Reactive Statement: Outcome of High Level Forum on Aid Effectiveness

November 30th, 2011

WASHINGTON D.C. / BUSAN, SOUTH KOREA – The Task Force on Financial Integrity and Economic Development applauds donor-groups who met at the High Level Forum on Aid Effectiveness in Busan, South Korea this week for recognizing the role illicit financial flows play in diminishing aid effectiveness and for taking steps to prevent corruption and create stronger aid governance framework.

“We applaud all measure that help ensure funds stay where they are needed instead of being syphoned off via corrupt means,” said Raymond Baker, director of the Task Force on Financial Integrity and Economic Development. “Aid can mean the difference between education and illiteracy, between freedom and slavery, even between life and death yet we estimate that for every one dollar of aid that goes into the developing world, 10 dollars leave via illicit means. Clearly this is unacceptable.”

We believe that outcomes from this meeting will encourage transparency and increase accountability, but only to a certain extent. Unfortunately, the final agreement couches the term transparency with specific inclusions that would make it possible for backers to avoid reporting the commercial flows from a donors’ development activities. These donor funds could go to countries in the form of export/import credits and investment loans.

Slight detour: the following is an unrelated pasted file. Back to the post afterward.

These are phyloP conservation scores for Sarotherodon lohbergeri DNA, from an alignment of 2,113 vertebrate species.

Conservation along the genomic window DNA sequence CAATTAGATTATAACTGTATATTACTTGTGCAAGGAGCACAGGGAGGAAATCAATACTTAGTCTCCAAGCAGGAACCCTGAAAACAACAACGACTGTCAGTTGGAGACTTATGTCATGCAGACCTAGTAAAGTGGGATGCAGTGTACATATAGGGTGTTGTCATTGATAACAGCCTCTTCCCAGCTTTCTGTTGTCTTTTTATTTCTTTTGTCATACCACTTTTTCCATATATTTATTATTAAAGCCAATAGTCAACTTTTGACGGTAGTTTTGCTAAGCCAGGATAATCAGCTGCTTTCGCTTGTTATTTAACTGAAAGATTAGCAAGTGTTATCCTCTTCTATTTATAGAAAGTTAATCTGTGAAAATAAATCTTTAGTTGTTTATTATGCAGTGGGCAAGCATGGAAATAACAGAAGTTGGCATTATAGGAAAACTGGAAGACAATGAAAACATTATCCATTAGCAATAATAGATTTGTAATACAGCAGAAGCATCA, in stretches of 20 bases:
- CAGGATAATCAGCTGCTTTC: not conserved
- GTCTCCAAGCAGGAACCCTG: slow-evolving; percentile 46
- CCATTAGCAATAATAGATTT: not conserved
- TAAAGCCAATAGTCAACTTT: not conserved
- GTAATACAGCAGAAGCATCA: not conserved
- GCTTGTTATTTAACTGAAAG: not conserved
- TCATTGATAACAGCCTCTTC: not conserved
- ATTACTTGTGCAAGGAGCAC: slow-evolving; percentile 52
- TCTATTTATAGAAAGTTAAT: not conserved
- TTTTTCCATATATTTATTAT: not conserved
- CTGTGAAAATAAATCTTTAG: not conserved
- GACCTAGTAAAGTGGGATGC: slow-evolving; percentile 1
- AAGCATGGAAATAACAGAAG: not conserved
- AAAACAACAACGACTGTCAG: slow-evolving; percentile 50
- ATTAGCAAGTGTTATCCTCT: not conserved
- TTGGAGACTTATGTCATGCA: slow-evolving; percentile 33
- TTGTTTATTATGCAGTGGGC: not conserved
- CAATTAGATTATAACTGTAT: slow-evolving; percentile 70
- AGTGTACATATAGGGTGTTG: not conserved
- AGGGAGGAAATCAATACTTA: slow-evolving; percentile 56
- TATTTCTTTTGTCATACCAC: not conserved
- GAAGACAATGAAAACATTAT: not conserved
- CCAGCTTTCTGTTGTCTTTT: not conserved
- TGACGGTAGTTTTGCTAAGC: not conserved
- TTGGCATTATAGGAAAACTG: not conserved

“It really raises the question whether all aid actors are only paying lip service to transparency or are really committed to the principle which means opening up all of their books”, said Craig Fagan, Senior Policy Director at Task Force member Transparency International. This double standard is evident on the issue of illicit flows. We are disappointed to note the removal of a key clause on freezing and recovering illegal assets in the absence of a request for help from the victim country. Without this important clause, the ability of international crime agencies to trace and return the proceeds of graft is severely damaged.

Finally, we regret that there are no calls in the agreement for increased transparency in natural resources industries. These resources represent the biggest source of potential income for many of the world’s poorest countries, yet the current status quo means money often goes missing before it reaches national coffers. At this time of international financial crisis, when sources of aid are threatened around the globe, it is more important than ever that developing countries are able to count on their own wealth.



Dietlind Lerner
+1 202.577.3455

Nick Mathiason
+44 7799.3486.19

In Busan: Craig Fagan
+82 (0) 10 8679 0837

Written by admin

Follow @FinTrCo